I believe that the force that is keeping those water droplets stationery even when the comb is vertical is the cohesion and adhesion of water molecules as they are attracted to each other (molecules near one teeth to molecules near the other teeth of the comb to form a sort of bridge) and also the attractive forces of sticking to the walls of the teeth of the comb.
I should point out that it is not mechanical friction rather it is intermolecular attractive forces between water molecules and with the molecules in the comb that is making a significant contribution because friction depends on the normal reaction force, $R$ by $F=\mu R$ and for a vertical water column here friction is almost non-existent as the water pressure is so low at such small heights so the horizontal normal reaction force would also be very low making friction very low as well.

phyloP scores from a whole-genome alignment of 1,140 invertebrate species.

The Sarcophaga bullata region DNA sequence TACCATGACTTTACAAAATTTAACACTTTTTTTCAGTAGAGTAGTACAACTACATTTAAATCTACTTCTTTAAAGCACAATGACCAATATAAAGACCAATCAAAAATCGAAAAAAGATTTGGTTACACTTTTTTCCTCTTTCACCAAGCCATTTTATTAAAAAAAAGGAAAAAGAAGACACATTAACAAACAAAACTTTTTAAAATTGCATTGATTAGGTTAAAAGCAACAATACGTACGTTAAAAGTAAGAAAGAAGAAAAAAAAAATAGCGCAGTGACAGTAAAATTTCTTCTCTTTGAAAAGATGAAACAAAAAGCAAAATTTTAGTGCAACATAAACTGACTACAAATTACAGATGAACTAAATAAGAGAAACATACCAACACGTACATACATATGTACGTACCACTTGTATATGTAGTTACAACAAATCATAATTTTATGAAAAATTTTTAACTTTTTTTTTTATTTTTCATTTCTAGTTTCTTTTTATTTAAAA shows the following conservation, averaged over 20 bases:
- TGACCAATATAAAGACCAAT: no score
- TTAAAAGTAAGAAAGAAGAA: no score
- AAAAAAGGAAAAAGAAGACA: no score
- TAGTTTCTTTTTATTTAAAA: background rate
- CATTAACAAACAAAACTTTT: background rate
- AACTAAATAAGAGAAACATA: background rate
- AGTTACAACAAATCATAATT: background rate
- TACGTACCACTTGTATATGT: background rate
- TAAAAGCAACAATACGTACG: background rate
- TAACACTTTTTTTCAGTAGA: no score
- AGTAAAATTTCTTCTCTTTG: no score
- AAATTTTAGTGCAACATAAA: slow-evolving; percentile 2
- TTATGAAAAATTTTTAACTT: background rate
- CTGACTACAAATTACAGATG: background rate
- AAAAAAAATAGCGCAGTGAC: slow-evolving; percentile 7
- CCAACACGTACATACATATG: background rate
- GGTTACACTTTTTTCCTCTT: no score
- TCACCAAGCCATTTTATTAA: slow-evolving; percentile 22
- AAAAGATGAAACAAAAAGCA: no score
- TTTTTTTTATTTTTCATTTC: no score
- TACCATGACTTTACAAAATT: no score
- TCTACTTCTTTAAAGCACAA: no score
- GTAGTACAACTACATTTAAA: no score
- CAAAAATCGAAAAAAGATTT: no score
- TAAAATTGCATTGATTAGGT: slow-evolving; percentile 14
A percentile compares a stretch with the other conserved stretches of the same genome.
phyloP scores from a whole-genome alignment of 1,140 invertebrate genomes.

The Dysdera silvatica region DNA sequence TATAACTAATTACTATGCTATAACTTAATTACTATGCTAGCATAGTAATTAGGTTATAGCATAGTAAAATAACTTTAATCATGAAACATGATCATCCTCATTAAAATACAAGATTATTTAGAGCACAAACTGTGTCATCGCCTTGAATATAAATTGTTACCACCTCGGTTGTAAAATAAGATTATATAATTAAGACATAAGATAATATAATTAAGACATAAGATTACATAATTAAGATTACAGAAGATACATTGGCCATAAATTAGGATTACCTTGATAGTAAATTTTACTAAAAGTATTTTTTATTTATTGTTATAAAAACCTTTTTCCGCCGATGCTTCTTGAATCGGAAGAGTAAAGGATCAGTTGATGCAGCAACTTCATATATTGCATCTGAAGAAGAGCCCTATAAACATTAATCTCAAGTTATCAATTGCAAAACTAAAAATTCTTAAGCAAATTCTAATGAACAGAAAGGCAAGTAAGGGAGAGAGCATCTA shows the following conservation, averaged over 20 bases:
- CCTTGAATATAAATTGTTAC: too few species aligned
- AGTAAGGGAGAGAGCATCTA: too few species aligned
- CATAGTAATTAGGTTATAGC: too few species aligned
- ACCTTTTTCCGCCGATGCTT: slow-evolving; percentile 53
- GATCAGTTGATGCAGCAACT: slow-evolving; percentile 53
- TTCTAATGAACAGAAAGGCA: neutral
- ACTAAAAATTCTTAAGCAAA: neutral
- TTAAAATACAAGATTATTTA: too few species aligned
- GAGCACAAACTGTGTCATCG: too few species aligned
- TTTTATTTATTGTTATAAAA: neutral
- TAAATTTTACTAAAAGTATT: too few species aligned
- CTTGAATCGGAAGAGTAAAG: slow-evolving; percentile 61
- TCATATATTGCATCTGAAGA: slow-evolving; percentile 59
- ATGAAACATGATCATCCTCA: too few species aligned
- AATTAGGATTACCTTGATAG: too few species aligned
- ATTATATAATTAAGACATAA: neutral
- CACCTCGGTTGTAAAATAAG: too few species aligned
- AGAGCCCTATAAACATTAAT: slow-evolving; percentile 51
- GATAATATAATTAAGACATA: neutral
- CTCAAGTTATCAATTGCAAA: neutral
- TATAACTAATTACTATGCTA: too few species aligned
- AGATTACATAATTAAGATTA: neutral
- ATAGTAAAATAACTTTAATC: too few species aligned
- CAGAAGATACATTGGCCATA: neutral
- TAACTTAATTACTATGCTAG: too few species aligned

So you can see that water could easily be held up even without friction. Consider a simple analogy of a hydrophilic surface(attracted to water) being completely vertical(so no normal reaction force and no friction) and a water droplet will stick to the surface and not fall down due to the intermolecular forces with the surface. This can even occur when you have a drop of water stuck to the tip of your finger and held vertically and it doesn't fall(without friction once again as it is vertically placed) due to cohesive and adhesive forces.